Dam water plan waits on State response

Hannelore HepburnSouth Western Times
Harvey Water general manager
Geoff Calder.
Camera IconHarvey Water general manager Geoff Calder. Credit: WA News

The Myalup-Wellington Project, a joint proposal between Harvey Water and Aqua Ferre to address the salinity problems from Wellington Dam water, is waiting for the newly-elected State Government to make good on former Premier Colin Barnett’s promise to commit $37 million of State funding towards the $380 million project.

Mr Barnett announced the funding boost for the Myalup-Wellington Water for Food project on January 12.

Harvey Water general manager Geoff Calder said the initiative was seeking to meet with Regional Development Minister Alannah MacTiernan and Water Minister Dave Kelly to discuss the next steps.

“Our project features high in the region’s development and growth plans and we have all known for decades that something has to be done about the dam’s water quality,” Mr Calder said.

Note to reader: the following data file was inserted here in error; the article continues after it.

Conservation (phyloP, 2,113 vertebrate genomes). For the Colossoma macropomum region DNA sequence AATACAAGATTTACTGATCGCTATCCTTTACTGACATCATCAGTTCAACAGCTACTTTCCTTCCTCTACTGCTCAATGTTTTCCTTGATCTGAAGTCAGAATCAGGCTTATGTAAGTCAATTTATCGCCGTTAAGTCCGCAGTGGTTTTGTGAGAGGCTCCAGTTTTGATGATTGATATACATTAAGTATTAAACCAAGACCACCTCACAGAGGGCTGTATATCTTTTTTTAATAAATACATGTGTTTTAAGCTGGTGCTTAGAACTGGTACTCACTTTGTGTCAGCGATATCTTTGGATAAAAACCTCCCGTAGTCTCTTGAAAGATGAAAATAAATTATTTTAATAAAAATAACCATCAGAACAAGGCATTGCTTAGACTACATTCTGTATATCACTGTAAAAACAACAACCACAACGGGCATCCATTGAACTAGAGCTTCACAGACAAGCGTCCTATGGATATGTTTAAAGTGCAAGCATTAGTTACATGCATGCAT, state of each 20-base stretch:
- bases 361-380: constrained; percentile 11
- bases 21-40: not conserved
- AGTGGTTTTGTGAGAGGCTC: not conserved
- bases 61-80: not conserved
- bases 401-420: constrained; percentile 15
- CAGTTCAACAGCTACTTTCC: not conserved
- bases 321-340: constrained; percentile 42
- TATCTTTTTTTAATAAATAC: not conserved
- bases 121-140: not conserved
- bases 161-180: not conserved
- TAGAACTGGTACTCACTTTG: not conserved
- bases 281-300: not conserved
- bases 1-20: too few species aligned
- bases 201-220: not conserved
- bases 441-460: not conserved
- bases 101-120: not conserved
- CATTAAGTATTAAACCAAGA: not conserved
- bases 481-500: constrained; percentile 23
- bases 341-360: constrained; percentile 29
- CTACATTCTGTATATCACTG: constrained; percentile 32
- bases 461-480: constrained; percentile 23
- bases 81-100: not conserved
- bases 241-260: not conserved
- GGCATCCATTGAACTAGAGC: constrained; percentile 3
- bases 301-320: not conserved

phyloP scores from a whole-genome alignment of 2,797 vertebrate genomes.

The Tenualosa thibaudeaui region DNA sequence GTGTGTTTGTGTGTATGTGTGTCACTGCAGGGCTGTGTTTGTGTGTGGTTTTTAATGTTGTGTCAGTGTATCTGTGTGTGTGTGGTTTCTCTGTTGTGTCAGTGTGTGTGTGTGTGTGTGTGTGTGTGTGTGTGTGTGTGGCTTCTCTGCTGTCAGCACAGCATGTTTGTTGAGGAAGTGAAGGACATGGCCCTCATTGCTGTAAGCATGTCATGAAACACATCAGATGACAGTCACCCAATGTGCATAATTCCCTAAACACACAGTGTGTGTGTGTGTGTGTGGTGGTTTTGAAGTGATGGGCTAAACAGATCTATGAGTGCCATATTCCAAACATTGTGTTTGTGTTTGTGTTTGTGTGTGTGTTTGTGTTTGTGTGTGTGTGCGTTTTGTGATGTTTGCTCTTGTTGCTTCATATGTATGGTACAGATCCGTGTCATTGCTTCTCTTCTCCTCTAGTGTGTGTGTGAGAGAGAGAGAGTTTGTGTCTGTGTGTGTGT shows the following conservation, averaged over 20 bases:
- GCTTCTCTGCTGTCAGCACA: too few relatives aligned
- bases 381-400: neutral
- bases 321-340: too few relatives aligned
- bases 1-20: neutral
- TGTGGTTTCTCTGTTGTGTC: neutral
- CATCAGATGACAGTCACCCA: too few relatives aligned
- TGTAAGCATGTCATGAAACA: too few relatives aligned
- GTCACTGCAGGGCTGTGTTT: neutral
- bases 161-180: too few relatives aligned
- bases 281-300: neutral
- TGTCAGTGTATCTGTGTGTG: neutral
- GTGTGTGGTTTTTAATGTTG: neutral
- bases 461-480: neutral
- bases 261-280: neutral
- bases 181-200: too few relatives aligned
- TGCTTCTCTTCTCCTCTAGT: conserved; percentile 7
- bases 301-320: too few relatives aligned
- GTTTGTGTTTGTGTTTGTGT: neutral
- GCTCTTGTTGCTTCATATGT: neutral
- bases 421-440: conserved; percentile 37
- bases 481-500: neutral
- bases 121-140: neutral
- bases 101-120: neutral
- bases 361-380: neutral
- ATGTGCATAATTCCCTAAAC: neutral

“State investment of $37 million to enable a total potential investment of $380 in a private-public partnership looks like a pretty good deal.

“The project will also be a major investment in jobs with the creation of 1560 permanent jobs, plus more than 200 construction jobs over at least five years based on a Bunbury-Geographe Growth Plan analysis.

“More than $200 million will be provided by private companies and Harvey Water has committed $30 million of its own funds. When completed, there will be no operating costs for the Government and the benefits will be ongoing.

“Myalup growers produce about $65 million worth of produce per year but are struggling with the quality and amount of water.

“A secure and high-quality water supply could double their production.”

Mr Calder said the $37 million State Government funding was critical to be able to apply for Federal funding through the National Water Infrastructure Development Fund.

Regional Development Minister Alannah MacTiernan said that prior to finalising the commitment, the Government needed to know the outcome of the Federal Government’s National Water Infrastructure Development Fund’s processes and the final private sector financial commitment.

“The Myalup-Wellington: Water for Growth project is not solely dependent on State Government funding,” she said.

It required more than $340 million in Federal and private funds.

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